Skip to main content

Migrants and refugees cross the Greece-Macedonia border, near Gevgelija, on November 26, 2015.ROBERT ATANASOVSKI/AFP / Getty Images

Canada has rejected just two UN-referred Syrian refugee cases because of security concerns over the past 22 months.

The two cases represent 13 people, according to Immigration Department figures. That means more than 99 per cent of the 1,128 cases referred to Canada between January, 2014, and Nov. 3, 2015, were not of sufficient concern to be blocked for security reasons. It's not clear how many were turned down for other reasons. The cases do not include privately sponsored refugees.

Over all, Canada's acceptance rate for Syrian refugees has been "around 90 per cent," said Immigration spokeswoman Nancy Caron. The figure includes both United Nations-referred and privately sponsored refugee streams.

The low number of security-related rejections presents a contrast to estimates in the United States, where officials said they expect their admission rate for Syrian refugees will "edge up" above 50 per cent. But it is also an indication of why Canada's border services agency and the RCMP have expressed confidence in their ability to assess 25,000 refugees over just a few months.

According to a source, plans for the coming wave of government-sponsored Syrian refugees destined for Canada assume an acceptance rate of about 90 per cent. A case can include more than one person, as families tend to apply together.

Immigration, Refugees and Citizenship Minister John McCallum said in an interview he did not know the current acceptance rate for Syrian refugees, nor could he predict what it might be in the future. When asked about the divergence with U.S. estimates, Mr. McCallum did not have an explanation.

"All I can tell you is we are focused on the most vulnerable. We interview all those applicants with great care. The officials will readily put to one side anyone for whom they have a reasonable suspicion but I cannot tell you what percentage of the people they meet that would be," Mr. McCallum said.

Opposition politicians have urged the Trudeau government to be mindful of public safety concerns as it brings in 25,000 Syrian refugees before March, 2016. Earlier this week the government announced that the 25,000 will not be entirely government-sponsored and UN-referred, but would include 10,000 privately sponsored refugees.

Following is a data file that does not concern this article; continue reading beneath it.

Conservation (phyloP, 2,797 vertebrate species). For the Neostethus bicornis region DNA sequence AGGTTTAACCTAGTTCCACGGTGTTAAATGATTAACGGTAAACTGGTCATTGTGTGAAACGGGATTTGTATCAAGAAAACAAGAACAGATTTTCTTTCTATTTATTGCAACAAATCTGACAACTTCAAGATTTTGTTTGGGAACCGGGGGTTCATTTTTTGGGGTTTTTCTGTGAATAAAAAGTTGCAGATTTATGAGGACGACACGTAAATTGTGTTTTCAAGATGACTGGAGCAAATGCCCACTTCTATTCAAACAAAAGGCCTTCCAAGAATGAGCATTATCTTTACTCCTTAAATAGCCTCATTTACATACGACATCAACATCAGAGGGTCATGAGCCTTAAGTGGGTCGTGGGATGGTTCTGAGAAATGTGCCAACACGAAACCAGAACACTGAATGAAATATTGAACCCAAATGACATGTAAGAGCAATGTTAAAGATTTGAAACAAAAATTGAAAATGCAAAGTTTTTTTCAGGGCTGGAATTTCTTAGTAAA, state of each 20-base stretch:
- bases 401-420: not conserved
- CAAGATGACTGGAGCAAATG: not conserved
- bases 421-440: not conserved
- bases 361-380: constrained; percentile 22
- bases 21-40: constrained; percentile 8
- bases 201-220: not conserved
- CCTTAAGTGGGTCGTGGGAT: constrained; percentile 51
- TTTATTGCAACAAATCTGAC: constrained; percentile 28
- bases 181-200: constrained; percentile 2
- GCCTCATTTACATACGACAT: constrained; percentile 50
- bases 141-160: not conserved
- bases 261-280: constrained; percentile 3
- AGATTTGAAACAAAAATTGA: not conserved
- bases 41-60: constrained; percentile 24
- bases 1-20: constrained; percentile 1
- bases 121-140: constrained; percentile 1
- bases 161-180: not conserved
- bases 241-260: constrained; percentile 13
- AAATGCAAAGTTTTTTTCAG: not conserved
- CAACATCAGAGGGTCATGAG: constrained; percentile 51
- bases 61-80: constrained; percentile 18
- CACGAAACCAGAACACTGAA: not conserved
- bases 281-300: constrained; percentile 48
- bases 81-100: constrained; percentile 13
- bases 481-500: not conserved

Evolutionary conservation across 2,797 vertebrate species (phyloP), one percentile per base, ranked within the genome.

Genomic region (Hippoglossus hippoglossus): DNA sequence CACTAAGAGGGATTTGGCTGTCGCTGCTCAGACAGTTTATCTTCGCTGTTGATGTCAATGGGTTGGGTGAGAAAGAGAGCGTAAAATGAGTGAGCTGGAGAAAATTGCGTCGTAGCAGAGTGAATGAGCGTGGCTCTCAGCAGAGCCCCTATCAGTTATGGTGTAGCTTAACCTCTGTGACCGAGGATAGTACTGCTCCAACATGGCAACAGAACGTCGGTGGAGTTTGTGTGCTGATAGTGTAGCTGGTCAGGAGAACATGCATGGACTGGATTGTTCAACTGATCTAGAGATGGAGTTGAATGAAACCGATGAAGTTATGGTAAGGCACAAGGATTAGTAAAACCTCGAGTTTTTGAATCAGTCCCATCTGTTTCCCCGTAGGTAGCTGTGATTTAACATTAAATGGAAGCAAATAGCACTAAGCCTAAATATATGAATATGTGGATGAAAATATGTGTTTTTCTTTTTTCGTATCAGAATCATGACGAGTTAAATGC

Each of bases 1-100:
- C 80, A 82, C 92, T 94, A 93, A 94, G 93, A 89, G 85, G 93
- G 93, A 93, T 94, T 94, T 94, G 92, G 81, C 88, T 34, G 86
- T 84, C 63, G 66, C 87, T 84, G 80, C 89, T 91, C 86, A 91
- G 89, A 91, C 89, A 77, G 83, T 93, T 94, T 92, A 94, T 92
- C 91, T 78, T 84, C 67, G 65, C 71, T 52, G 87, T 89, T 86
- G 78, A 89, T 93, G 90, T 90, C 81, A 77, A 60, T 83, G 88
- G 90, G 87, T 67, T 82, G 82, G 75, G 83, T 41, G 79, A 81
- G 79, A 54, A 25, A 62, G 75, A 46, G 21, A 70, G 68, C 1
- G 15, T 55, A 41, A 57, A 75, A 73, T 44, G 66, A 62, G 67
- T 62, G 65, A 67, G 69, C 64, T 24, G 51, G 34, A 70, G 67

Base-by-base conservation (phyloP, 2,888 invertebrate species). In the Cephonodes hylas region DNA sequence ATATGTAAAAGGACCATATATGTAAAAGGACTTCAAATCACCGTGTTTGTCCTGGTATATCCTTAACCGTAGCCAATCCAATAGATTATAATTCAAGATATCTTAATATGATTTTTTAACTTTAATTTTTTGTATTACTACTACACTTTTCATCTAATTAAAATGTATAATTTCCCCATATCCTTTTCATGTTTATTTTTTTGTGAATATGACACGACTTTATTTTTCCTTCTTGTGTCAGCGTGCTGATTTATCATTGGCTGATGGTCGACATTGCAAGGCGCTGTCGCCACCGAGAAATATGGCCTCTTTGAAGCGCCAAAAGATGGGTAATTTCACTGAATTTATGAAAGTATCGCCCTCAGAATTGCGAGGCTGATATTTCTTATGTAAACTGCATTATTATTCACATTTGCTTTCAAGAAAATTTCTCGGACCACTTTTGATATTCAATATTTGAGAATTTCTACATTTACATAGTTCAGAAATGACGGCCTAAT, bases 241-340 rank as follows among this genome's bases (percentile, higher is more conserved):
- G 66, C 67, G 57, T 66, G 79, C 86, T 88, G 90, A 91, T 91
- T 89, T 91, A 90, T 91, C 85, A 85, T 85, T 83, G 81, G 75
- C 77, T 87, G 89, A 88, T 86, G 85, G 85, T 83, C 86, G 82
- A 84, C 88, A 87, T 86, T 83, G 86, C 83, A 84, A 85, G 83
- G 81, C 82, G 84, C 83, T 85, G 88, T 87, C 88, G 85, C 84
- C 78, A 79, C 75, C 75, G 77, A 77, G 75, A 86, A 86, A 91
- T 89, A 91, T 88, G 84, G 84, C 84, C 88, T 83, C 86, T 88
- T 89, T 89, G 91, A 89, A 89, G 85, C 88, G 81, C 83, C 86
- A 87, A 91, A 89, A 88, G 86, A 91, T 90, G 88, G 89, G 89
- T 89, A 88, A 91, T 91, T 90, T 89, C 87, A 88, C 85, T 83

Canada has said it will focus on resettling vulnerable refugees it assumes are a lower security risk, such as women-at-risk and complete families. All cases are reviewed individually and undergo security and medical assessments, which include biographic and biometric screening, as well as the use of immigration, law enforcement and security databases, according to the Immigration Department.

Under the U.S. system, all refugees are referred by the UN refugee agency and sponsored by the government. In Canada the system is a mix; some refugees are referred by private sponsors (who must fund their first year in Canada) and then vetted by Canadian officials, while others are referred by the UN refugee agency, vetted by Canadian officials, and if their application is successful the government funds their first year in Canada.

A senior American official said recently in a State Department background briefing that the current approval rate for Syrians aiming to resettle in the U.S. is about 50 per cent and is expected to climb in future. But the approval rates being discussed seem significantly lower than Canada's.

"Right now, our approval rate is a little over 50 per cent, but the other half of that – the other 50 per cent includes both denials and cases that are still pending. And so a number of those cases that are still pending may ripen into approvals, and in fact, we expect that that approval rate will edge up a bit above the 50 per cent," said the official, who is not named under the rules of the briefing.

A Canadian Immigration department spokeswoman said Canada does not comment on the policies of other countries.

Follow related authors and topics

Authors and topics you follow will be added to your personal news feed in Following.

Interact with The Globe